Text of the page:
"With impending tax-revenue cuts, city budgets tightening and state aid disappearing, DMOs are tasked to continue successful tourism and promotion efforts with strained financial support," Morritt notes. "As an industry, we are discussing best communication practices with our elected officials and stakeholders to protect critical funding while conveying the important economic impact we bring to the community."
Despite such serious concerns, Morritt brings levity to the job. "'Get work done, have some fun' has become the mantra at our office," she says with obvious delight. "While our focus is always on enhancing the visitor experience, we also place a high emphasis on the energy that draws people to our organization and keeps them there. When the work is fun, the energy is contagious. Our clients and stakeholders can't wait to join in on an inspiring goal that they helped shape."
SALT LAKE CITY
"The new wave of planners is younger and more tech savvy than ever, and they demand a different user experience than planners of the past," says Chris Robinson, 30, executive meetings manager and sports sales manager for Visit Salt Lake, who joined the organization in 2015. Among his talents is finding innovative ways to use mobile communications when working with planners. For example, the CVB has recently created a "Show Your Badge" program that allows attendees to use their smartphone to receive discounts and specials at restaurants and local retail outlets.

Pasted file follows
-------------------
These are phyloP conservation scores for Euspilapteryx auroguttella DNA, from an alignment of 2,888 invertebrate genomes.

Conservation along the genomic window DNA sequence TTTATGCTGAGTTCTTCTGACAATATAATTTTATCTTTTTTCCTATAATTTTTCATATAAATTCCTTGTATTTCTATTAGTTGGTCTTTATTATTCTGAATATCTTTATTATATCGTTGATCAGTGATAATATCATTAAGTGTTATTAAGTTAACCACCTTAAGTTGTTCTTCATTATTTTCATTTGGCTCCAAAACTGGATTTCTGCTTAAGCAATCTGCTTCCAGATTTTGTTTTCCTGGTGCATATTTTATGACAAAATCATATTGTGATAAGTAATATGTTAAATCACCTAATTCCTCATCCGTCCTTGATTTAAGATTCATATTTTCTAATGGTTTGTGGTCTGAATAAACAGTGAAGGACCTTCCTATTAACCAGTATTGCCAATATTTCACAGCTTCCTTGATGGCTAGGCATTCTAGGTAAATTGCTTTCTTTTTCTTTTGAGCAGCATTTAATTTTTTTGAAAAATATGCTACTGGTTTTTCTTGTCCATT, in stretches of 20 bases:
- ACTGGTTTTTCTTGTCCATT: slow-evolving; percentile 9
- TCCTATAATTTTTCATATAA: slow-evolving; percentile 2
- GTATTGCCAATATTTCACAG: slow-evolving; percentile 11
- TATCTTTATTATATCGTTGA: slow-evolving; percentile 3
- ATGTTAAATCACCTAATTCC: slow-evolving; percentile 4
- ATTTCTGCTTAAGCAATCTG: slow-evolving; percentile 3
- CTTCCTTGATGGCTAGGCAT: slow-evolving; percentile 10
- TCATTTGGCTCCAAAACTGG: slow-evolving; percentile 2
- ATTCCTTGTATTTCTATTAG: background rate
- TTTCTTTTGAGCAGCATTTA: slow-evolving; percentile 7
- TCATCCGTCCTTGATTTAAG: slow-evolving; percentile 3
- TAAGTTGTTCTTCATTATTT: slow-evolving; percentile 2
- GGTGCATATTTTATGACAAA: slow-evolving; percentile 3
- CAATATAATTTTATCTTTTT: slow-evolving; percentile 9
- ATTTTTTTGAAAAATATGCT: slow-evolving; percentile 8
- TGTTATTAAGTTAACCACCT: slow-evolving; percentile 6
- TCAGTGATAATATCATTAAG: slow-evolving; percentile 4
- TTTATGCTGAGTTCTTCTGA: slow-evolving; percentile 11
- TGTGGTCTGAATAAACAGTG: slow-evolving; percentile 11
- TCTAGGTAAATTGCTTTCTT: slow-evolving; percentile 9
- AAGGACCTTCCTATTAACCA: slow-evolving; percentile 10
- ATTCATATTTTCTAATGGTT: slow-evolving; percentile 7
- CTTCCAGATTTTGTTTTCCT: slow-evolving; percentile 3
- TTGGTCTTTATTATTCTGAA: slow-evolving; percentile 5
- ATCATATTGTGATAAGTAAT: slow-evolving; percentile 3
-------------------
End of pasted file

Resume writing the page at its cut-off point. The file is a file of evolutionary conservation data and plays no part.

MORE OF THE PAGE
"DMOs must be able to constantly shift and think outside the box on approaches to not only advertise and attract tourism opportunities, but also how to close the business," he says.
"Across the board, it seems like DMOs are fighting to prove their value and impact," says Elizabeth Robinson, CTA, who joined Cincinnati USA in June 2016.
"It's important that our community understands how a strong, healthy visitor economy can benefit businesses and residents," says Robinson. 27, the bureau's communications manager. "The more we can get our community to buy in, and even become ambassadors for Cincinnati and our industry, the better we'll be at creating positive, authentic experiences for our visitors."
As diversity and inclusion are a growing priority for meetings and conferences, those imperatives have come into sharper focus for DMOs, especially among younger team members. The U.S. will be a "majority minority country" in the next two to three decades, notes Robinson, making it all the more important for DMOs to "emphasize the importance of creating and supporting multicultural experiences and producing a welcoming environment for all."